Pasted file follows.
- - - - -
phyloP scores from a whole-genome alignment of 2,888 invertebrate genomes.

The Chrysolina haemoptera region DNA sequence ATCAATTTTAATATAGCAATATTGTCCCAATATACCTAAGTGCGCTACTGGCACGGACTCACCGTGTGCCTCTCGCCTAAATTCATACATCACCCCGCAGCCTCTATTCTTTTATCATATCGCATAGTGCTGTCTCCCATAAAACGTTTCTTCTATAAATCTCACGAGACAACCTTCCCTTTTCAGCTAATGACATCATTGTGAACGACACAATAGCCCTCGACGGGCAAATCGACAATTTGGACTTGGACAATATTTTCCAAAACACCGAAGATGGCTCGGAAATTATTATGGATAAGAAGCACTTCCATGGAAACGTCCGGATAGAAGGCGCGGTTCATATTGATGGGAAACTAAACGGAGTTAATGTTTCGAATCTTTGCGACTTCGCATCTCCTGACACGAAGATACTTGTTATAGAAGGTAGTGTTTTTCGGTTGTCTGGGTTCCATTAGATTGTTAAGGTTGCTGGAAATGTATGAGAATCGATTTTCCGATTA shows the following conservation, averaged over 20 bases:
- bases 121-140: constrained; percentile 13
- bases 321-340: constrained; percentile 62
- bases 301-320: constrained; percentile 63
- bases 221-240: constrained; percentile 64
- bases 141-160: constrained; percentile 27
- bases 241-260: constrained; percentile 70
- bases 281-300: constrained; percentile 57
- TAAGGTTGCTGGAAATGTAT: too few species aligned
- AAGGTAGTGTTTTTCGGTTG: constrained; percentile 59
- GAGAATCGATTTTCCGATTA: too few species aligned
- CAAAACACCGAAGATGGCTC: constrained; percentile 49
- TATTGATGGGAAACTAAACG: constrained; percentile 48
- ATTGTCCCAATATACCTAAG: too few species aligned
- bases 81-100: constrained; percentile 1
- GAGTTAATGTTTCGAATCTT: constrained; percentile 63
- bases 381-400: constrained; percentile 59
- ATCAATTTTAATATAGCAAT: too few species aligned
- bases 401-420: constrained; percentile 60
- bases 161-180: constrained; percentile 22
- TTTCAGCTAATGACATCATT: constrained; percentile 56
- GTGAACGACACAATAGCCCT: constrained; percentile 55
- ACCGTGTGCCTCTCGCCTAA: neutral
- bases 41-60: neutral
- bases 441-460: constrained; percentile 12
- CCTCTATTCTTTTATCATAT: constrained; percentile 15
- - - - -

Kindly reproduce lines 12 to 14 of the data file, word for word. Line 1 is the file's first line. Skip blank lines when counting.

- GAGAATCGATTTTCCGATTA: too few species aligned
- CAAAACACCGAAGATGGCTC: constrained; percentile 49
- TATTGATGGGAAACTAAACG: constrained; percentile 48